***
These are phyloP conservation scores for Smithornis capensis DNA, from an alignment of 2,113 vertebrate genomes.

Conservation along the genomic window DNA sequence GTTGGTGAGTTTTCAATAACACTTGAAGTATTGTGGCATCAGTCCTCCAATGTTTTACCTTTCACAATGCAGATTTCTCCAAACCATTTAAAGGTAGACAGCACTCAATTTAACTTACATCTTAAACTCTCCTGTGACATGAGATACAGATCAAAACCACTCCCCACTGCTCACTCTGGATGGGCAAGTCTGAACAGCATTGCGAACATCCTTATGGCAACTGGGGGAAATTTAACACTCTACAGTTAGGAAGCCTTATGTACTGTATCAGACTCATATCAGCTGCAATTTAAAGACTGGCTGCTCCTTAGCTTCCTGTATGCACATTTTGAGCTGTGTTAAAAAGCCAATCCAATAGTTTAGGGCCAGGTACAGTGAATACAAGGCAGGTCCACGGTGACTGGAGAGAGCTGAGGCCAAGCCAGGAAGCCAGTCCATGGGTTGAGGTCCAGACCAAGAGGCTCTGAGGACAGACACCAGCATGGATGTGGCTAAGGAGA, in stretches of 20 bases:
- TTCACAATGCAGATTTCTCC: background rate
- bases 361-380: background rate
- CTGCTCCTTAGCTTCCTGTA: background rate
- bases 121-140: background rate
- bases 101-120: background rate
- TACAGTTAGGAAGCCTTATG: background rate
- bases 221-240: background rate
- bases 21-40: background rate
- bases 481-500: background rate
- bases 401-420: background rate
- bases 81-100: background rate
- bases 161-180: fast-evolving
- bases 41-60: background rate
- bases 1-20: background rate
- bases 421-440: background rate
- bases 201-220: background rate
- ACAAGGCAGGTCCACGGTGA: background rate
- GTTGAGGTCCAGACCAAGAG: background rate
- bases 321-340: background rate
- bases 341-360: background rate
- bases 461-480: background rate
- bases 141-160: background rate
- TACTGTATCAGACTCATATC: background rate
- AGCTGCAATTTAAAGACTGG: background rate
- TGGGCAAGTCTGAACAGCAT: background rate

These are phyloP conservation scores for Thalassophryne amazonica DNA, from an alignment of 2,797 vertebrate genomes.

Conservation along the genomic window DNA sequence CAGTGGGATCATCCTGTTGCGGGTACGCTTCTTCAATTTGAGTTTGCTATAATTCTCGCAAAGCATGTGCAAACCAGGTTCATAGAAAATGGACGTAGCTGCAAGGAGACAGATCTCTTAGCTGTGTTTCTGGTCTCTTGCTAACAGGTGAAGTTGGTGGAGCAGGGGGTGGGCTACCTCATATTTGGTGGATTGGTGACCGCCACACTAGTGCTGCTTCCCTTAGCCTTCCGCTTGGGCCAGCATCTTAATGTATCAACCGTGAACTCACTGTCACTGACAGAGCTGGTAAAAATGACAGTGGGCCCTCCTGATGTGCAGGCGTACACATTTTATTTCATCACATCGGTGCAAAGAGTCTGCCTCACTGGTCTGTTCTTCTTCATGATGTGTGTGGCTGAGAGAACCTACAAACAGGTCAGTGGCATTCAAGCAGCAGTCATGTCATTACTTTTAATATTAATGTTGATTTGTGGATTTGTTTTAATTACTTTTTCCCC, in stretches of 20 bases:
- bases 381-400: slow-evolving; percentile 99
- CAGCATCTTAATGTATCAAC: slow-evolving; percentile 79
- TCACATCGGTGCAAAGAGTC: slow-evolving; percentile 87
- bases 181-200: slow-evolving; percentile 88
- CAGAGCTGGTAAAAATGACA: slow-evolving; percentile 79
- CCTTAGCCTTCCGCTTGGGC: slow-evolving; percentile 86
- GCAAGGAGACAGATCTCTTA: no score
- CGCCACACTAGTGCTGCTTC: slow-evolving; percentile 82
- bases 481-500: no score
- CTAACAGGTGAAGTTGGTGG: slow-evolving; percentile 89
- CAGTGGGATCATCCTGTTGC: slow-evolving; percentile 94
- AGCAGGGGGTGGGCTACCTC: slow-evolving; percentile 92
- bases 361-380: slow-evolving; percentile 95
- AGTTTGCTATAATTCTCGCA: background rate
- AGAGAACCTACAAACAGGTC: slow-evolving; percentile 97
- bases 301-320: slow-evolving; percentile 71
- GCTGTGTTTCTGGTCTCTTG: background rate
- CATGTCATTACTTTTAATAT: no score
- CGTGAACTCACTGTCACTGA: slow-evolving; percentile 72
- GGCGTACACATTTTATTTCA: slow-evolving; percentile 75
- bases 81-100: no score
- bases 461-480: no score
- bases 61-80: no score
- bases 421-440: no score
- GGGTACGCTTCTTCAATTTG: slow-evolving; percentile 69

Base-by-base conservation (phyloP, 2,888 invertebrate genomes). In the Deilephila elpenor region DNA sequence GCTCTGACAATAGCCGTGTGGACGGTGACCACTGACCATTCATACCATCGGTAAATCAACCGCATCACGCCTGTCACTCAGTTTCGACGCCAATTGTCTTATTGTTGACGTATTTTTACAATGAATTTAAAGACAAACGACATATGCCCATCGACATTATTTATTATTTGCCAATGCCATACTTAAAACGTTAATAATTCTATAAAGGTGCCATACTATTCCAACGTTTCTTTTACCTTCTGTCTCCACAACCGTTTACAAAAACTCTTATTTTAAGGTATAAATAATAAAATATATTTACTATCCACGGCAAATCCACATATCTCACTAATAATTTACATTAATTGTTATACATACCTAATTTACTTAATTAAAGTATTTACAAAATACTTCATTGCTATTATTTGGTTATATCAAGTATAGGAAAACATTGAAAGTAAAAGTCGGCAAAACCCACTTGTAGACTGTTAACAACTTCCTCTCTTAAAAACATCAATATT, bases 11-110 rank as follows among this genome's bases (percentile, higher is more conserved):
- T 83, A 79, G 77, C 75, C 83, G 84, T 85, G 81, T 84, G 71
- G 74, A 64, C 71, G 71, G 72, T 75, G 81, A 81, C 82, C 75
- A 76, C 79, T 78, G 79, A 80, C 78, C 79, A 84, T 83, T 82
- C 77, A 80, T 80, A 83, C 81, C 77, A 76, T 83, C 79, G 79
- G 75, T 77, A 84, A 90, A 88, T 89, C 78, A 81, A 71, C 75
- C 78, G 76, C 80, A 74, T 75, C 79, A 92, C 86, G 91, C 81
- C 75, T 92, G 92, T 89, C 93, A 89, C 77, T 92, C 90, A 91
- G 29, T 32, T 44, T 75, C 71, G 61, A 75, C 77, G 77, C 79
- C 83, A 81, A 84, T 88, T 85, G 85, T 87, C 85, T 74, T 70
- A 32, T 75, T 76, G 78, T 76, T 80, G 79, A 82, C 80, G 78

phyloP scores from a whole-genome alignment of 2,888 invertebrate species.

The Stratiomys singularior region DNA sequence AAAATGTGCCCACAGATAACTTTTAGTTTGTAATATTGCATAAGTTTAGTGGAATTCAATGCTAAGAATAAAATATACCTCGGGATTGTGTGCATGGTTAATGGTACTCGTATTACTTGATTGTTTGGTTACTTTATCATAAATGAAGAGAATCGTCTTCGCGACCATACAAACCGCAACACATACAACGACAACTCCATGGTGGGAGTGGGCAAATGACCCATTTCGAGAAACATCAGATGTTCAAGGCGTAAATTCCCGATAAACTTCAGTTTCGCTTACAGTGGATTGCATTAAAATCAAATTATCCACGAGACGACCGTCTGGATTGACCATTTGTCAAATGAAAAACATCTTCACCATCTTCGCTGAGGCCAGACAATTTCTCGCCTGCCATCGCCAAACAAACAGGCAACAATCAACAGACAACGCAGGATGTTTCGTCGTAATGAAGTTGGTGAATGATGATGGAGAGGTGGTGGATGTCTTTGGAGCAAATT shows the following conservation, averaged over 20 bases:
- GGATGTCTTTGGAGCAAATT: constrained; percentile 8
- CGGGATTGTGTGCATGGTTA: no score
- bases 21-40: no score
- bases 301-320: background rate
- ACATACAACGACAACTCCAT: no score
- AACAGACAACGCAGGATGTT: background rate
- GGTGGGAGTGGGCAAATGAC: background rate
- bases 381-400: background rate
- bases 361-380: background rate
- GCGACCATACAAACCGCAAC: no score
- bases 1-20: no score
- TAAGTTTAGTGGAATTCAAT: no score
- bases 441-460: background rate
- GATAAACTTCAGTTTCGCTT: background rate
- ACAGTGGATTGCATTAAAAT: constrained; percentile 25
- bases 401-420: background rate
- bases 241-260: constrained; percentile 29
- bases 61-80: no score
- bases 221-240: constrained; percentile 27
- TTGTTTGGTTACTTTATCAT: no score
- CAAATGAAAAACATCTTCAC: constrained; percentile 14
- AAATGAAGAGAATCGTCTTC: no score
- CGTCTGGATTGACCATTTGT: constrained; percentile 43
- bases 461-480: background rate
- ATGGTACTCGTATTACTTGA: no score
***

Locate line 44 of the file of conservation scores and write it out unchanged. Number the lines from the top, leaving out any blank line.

- AGAGAACCTACAAACAGGTC: slow-evolving; percentile 97